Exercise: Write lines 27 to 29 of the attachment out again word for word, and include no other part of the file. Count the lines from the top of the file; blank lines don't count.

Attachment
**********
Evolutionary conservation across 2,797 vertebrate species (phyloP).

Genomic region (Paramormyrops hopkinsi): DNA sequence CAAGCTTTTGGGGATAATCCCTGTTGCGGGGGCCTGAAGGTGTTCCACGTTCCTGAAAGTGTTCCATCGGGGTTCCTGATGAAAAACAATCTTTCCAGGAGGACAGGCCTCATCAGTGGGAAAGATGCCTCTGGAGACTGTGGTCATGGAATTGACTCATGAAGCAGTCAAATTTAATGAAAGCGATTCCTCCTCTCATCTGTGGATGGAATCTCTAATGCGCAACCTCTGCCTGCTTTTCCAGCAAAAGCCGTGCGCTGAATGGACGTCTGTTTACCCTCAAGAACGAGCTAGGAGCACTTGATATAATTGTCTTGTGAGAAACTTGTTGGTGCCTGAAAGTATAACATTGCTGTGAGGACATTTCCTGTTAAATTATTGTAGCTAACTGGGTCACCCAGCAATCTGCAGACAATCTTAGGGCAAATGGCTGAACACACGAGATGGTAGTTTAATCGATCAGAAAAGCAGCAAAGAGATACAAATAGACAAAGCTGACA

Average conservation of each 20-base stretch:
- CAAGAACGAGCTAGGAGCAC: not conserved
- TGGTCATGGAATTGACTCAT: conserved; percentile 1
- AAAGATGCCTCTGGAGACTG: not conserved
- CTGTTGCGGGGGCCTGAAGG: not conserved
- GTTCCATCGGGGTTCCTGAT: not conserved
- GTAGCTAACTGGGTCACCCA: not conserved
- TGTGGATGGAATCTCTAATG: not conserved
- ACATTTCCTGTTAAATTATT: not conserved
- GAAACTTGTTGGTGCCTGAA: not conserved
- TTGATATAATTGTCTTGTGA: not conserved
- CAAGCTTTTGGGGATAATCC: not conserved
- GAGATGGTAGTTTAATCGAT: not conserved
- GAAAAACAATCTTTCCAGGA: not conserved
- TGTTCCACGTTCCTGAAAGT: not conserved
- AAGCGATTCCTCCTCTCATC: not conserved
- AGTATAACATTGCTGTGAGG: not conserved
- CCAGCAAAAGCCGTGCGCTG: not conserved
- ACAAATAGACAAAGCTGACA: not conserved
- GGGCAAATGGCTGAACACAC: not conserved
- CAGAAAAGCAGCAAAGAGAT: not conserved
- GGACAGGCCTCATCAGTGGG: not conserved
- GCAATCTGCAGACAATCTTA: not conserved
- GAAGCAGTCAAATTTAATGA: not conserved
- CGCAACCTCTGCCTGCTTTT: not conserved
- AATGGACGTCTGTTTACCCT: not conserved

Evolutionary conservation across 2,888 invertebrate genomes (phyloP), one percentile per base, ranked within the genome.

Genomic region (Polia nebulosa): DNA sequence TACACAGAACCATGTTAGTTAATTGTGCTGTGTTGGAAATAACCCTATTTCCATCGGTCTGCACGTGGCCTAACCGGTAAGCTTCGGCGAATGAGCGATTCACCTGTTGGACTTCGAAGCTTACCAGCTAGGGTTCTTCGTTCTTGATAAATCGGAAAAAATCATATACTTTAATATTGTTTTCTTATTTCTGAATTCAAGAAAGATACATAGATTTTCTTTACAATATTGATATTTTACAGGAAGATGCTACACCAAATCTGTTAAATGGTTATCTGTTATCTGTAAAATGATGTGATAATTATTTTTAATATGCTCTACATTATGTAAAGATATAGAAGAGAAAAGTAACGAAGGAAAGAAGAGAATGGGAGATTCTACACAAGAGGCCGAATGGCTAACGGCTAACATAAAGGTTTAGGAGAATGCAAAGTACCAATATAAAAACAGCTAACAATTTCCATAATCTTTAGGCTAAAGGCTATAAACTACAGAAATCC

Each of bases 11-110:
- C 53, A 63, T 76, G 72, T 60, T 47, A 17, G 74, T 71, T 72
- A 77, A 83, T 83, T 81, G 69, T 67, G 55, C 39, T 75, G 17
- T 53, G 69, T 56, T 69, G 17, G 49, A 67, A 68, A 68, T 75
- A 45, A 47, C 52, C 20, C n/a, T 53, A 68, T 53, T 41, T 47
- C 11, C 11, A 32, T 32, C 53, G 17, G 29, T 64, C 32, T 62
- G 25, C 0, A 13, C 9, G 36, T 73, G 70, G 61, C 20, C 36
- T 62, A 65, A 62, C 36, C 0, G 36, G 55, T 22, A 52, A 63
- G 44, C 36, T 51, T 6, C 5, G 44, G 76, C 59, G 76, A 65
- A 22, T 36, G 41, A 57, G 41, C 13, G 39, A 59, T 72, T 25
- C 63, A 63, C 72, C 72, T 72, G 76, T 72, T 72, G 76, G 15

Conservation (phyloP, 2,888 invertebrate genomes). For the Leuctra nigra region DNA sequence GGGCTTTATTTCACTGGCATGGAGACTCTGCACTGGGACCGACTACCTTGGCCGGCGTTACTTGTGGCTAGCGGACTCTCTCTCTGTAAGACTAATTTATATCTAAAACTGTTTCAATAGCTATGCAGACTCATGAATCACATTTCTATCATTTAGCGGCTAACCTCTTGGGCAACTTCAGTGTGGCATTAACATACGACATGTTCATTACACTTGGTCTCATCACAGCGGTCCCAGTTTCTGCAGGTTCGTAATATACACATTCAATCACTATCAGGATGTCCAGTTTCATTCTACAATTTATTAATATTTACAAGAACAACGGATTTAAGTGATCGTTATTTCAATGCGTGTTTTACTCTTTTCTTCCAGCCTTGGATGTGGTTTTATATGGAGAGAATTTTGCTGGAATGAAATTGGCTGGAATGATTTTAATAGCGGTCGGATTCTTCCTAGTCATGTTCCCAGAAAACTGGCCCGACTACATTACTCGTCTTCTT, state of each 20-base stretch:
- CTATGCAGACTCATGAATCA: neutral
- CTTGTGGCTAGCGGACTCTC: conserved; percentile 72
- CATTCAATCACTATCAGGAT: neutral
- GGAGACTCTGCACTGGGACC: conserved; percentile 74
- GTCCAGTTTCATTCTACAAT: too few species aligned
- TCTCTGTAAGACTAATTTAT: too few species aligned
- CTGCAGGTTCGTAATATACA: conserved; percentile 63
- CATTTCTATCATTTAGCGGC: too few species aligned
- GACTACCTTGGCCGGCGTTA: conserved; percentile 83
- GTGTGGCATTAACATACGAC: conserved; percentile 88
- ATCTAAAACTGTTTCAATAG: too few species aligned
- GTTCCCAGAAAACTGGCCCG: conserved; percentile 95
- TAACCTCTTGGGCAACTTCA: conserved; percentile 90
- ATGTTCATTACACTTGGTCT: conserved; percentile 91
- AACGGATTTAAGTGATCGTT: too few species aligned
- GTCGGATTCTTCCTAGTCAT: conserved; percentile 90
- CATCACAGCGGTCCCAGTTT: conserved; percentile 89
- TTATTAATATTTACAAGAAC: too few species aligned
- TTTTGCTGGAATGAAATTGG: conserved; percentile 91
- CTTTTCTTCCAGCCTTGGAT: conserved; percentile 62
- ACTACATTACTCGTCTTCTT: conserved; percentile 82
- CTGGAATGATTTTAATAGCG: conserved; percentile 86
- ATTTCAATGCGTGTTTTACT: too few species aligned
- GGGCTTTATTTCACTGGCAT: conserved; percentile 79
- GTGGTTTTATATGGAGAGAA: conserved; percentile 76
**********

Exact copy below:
- CGCAACCTCTGCCTGCTTTT: not conserved
- AATGGACGTCTGTTTACCCT: not conserved

Evolutionary conservation across 2,888 invertebrate genomes (phyloP), one percentile per base, ranked within the genome.